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Table of Contents
CASE REPORT
Year : 2015  |  Volume : 18  |  Issue : 1  |  Page : 108-110
 

Generalized chorea due to delayed encephalopathy after acute carbon monoxide intoxication


1 Department of Neurology, Tri-Service General Hospital, National Defense Medical Center, Taipei, Taiwan
2 Department of Medicine, Taoyuan Armed Forces General Hospital, Taoyuan, Taiwan

Date of Submission04-Jun-2014
Date of Decision04-Aug-2014
Date of Acceptance29-Aug-2014
Date of Web Publication10-Feb-2015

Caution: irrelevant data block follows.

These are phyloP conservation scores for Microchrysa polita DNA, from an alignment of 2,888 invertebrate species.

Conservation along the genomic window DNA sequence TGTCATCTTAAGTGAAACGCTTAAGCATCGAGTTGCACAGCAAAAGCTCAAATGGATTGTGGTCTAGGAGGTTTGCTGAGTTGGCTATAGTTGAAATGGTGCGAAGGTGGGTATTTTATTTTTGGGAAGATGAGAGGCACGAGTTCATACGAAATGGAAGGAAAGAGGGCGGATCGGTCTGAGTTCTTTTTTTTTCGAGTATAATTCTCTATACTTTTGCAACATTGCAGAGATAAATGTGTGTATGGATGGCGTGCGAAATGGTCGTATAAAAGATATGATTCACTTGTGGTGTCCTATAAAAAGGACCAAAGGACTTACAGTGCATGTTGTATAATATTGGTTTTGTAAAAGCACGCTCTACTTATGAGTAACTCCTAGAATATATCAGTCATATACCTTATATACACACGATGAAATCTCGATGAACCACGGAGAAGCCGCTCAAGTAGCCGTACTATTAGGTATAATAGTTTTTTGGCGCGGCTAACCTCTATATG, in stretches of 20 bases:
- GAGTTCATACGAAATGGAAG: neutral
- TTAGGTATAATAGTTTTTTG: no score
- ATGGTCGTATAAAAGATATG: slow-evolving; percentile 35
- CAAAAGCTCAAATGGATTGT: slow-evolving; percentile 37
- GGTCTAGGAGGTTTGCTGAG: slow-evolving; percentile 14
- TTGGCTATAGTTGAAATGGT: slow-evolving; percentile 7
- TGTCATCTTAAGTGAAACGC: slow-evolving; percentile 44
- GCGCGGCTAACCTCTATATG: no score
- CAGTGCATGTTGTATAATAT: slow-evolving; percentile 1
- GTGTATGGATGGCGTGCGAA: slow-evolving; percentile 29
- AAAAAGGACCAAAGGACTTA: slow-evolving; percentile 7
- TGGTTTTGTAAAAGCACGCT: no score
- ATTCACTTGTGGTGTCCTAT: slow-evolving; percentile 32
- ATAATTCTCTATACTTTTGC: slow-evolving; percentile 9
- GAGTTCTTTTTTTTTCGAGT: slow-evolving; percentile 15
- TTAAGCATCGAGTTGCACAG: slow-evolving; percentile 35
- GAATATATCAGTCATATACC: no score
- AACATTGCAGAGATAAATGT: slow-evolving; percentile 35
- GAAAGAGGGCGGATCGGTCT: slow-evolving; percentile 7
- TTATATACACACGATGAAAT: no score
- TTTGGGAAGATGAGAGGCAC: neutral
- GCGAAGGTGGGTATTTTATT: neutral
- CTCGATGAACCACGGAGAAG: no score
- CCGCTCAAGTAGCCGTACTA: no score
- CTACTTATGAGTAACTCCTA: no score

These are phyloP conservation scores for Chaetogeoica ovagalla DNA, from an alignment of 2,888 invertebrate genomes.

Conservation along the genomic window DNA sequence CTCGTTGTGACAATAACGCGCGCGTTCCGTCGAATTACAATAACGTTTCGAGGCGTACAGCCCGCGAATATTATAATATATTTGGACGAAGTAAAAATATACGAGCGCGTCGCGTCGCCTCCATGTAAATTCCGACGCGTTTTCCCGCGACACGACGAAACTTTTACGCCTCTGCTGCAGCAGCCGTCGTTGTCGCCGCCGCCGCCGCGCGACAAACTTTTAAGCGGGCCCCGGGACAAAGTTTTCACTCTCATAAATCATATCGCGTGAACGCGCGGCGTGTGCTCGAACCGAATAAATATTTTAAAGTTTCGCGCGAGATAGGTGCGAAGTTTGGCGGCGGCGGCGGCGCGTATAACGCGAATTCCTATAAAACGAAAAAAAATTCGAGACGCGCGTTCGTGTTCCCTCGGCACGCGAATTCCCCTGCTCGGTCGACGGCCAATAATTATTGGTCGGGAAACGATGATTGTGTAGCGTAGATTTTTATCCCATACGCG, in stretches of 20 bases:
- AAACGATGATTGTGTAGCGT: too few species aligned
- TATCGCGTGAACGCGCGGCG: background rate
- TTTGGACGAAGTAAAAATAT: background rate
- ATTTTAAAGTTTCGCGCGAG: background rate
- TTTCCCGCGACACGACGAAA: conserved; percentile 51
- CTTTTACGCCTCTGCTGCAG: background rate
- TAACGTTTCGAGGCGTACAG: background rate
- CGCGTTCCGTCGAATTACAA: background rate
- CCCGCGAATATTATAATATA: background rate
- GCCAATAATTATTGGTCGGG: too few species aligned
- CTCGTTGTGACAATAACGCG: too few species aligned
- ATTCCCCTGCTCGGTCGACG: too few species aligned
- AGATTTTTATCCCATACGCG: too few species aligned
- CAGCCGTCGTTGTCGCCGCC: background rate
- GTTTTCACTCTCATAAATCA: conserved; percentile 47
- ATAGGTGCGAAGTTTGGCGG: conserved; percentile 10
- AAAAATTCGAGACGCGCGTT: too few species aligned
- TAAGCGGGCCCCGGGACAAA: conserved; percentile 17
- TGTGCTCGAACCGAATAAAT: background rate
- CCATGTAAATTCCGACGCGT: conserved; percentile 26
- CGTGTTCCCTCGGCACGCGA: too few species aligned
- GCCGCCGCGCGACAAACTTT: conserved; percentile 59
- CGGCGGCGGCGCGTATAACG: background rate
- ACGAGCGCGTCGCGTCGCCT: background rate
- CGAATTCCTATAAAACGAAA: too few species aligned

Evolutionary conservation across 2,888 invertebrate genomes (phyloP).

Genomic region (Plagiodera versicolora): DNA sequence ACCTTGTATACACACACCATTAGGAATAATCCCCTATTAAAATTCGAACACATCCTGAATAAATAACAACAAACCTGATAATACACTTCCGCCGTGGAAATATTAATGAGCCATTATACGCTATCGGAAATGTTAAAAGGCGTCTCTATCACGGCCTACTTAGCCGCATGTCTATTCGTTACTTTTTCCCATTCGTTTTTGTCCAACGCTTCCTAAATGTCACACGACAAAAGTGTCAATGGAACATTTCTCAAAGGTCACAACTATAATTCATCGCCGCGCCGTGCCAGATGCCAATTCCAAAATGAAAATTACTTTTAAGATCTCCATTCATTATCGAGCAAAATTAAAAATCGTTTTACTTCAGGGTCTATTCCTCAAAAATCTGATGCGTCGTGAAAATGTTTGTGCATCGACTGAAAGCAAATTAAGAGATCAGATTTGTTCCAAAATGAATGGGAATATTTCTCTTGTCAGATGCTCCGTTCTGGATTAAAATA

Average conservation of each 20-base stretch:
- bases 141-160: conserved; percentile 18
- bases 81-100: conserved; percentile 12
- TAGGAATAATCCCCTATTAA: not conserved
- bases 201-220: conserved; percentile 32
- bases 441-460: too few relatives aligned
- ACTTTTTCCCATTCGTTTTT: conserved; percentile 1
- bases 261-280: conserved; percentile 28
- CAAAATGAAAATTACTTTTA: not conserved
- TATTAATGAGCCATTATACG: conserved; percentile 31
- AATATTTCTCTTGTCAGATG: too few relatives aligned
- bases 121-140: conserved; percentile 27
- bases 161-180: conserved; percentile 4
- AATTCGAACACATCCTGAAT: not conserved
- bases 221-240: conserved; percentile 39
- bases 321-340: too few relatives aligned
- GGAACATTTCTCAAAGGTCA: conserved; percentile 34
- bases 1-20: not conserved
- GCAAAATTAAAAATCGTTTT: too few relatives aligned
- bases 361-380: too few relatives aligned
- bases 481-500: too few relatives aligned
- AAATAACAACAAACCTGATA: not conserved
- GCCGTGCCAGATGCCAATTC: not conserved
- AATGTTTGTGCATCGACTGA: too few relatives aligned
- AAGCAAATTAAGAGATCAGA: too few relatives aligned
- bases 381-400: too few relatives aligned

Correspondence Address:
Yueh-Feng Sung
Department of Neurology, Tri-Service General Hospital, National Defense Medical Center, No. 325, Section 2, Cheng-Gong Road, Neihu 114, Taipei
Taiwan
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Source of Support: None, Conflict of Interest: None


DOI: 10.4103/0972-2327.144288

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   Abstract